Wheat and Weeds and Walls

Friday, October 28, 2011 — Week of Proper 25, Year One

Saint Simon and Saint Jude, Apostles

Today’s Readings for the Daily Office (Book of Common Prayer)

EITHER the readings for Friday of Proper 25, p. 990

Psalms 40, 54 (morning) // 51 (evening)

Nehemiah 2:1-20

Revelation 6:12 – 7:4

Matthew 13:24-30

OR the readings for SS. Simon & Jude, p. 1000

Morning Prayer: Psalm 66; Isaiah 28:9-16; Ephesians 4:1-16

Evening Prayer: Psalms 116, 117; Isaiah 4:2-6; John 14:15-31

I used the readings for Friday of Proper 25

All of the readings today include some expression of judgment between “God’s people” and the “others.” The readings address these issues in very different ways, however.

Nehemiah tells of his commission from the Persian King Ataxerxes to rebuild the walls of Jerusalem. He is sent in 445 BCE, about thirteen years after Ezra’s mission. The wider context concerns the contemporary conflict between Persia and Egypt. A fortified Jerusalem could provide a military base for Persia. Ataxerxes sends soldiers with Nehemiah to underline his strategic intent.

There is a second aspect of Persian policy that is important. The Persian Empire controlled its occupied regions by controlling access to the land. The Empire exercised absolute control of land, thereby exercising their control of agriculture and decreasing ethnic conflicts. Persian strategy mandated a strict tribal autonomy over traditional land. Persia maintained that authority by creating strong boundaries between neighboring tribes. Intermarriage was forbidden because it tended to blur property rights. Persia encouraged each occupied region to maintain their traditional worship and to include prayers for the Persian King and Empire in their liturgies. The ties of worship also helped maintain tribal unity and purity, strengthening the attachments between people and land. It is Nehemiah’s charge to carry out this Persian policy in Jerusalem. He seeks to completely separate the Jews from their regional neighbors.

Nehemiah will face opposition. Neighboring tribes will be jealous of the refortification because this imperial preference will bring new money and prestige to Jerusalem, supposedly at the neighbors’ expense. Also, many of the Jews who had lived in Judah during the exile, and some who had returned, were married to members of the neighboring tribes. They had deep family relationships with their neighbors, some covering several generations. Nehemiah’s plan for ethnic cleansing will rip those families apart. The building of the wall is a symbol and instrument of this plan of cultural separation. It will be controversial. It will create an enduring enmity between Jews and Samaritans.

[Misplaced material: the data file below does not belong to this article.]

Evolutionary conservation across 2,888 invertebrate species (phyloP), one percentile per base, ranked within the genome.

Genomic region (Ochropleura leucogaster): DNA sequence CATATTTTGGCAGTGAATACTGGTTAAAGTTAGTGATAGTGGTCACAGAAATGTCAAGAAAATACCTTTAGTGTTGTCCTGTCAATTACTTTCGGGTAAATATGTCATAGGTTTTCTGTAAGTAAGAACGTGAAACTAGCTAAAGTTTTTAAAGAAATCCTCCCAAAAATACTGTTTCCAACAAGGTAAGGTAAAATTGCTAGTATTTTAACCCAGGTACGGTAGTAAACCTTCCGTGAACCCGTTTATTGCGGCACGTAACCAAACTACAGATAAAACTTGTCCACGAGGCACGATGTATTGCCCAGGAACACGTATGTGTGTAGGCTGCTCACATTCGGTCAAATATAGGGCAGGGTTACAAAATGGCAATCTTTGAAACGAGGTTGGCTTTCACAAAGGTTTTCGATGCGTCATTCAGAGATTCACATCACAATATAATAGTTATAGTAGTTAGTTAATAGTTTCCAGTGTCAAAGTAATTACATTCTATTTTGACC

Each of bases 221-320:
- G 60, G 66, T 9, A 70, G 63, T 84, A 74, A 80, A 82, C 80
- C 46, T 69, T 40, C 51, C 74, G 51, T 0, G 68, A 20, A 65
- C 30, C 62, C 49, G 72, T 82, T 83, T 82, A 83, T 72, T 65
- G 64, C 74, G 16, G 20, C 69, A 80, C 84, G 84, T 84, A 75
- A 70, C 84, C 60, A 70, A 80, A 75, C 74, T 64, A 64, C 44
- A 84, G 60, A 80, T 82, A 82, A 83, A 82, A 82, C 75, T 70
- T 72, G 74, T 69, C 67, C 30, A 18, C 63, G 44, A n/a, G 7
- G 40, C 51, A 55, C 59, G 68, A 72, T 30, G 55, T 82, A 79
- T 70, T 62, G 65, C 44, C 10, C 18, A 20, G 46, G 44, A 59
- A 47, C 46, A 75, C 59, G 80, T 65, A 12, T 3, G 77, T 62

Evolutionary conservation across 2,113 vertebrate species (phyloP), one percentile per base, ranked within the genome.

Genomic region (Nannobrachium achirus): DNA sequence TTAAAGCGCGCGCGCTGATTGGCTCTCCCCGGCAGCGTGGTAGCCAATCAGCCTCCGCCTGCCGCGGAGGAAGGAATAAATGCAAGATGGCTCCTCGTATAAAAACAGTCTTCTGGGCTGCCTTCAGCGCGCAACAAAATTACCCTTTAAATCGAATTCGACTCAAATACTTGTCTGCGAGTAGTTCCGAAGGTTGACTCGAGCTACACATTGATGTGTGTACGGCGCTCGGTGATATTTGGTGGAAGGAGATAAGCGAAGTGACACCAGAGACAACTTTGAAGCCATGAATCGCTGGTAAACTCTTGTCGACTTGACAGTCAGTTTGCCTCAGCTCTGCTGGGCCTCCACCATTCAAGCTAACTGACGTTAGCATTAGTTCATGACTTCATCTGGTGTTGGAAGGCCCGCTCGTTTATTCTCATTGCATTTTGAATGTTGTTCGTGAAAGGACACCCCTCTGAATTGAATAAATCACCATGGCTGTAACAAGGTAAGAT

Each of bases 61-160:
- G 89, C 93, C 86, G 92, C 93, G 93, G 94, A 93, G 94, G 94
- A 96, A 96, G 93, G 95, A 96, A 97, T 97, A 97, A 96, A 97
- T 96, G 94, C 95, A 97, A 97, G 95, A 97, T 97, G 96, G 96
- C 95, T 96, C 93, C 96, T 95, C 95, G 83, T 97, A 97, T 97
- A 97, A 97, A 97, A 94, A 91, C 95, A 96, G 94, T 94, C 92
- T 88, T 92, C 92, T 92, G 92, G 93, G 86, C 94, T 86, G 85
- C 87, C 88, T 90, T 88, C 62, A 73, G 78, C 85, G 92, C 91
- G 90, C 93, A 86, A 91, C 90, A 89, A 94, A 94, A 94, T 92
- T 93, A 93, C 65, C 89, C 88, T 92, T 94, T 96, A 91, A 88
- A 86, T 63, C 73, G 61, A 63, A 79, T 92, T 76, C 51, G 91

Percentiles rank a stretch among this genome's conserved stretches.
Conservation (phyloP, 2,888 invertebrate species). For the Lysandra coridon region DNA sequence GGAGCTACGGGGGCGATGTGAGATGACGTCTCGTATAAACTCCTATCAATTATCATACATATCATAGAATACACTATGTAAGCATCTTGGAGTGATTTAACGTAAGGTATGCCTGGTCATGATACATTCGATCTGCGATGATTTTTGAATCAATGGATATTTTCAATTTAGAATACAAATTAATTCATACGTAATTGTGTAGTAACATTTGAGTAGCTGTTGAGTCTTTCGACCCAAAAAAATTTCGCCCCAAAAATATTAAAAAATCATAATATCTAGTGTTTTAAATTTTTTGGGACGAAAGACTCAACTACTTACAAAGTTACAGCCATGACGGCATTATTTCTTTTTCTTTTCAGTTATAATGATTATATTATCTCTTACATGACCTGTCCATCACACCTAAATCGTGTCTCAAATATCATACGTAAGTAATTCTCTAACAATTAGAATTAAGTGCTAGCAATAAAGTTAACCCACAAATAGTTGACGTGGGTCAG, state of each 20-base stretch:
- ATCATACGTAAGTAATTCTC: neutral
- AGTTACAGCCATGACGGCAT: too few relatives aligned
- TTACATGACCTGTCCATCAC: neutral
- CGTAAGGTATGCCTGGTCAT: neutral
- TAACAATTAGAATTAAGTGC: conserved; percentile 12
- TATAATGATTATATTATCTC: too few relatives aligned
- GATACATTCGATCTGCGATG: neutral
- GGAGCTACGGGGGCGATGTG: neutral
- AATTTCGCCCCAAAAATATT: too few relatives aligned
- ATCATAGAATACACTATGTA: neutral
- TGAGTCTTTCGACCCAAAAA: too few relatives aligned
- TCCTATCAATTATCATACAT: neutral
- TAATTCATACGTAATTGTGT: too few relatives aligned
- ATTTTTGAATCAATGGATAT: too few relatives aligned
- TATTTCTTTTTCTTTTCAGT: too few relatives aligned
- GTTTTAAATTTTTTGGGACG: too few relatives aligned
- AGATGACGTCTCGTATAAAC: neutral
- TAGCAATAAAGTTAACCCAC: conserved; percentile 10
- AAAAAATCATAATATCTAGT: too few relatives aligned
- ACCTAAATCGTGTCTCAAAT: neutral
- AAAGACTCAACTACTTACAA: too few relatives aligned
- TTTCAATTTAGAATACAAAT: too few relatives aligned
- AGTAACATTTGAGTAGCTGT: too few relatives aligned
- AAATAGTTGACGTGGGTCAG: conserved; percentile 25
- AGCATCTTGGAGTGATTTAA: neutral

The book of Ruth was written as protest literature against this separatist tradition. The hero Ruth is a faithful Moabite, married to a Hebrew. She becomes an ancestor of David. In later years, Jesus will reach past the resentments of centuries of history to offer living water to a Samaritan woman and to make a Samaritan man his eternal image of the meaning of being a neighbor.

In the book of Revelation, the opening of the sixth seal imagines the consequences of human destructiveness and the justice of God. Although no act of judgment is actually portrayed, we see the anxiety of the judged. Their fear is contrasted with the sealing of the foreheads of God’s people. The forehead is a symbol of human will and worship. The symbolic number 144,000 is built on the number 12 (God’s people) and the number 10 (all). All of God’s people are gathered from the four corners of the earth. The vision culminates in tomorrow’s reading when an innumerable multitude from “every nation, from all tribes and peoples and languages” will appear before the Lamb, joyfully joining the song of heaven. It is a remarkably inclusive image.

In Matthew’s gospel the church is told to leave judgment to God. In our world and in the church, good and evil exist together, the good seed and the weeds grow together. If we were to try to uproot the weeds, we would inevitably damage or even uproot some of the good plants. “Let both of them grow together until the harvest,” Jesus says. Some have cited this passage to oppose warfare, for in every war the number of civilian casualties is greater than military causalities.

These readings have echoes today. Modern Israel has built a wall that not only separates Jewish territory from Palestinian, but also breaks off access between Palestine territories. The Wall is deeply offensive to Palestinians, and it impedes them from their relatives and confines them from the world in ways that damage their economy, their relationships and their dignity, not unlike the Soviet Iron Curtain. In the U.S., some Americans have called for a wall between our country and Mexico. American anti-immigration sentiment has a flavor of ethic cleansing to it.

So many international conflicts are energized by tribal and ethnic resentments.

The New Testament readings offer realistic images about the damage that human division, oppression and violence brings. The readings also offer a more non-violent, non-divisive solution, and an image of healing — tolerance and inclusion, grounded in a vision of union.

Let the wheat and weeds grow together. Let God sort out the good and evil. We are not wise enough to separate justly. Let our imaginations be filled by the image of God’s final resolution in the scene tomorrow from Revelation. There we see people from every human family in a remarkably inclusive vision of universal reconciliation.

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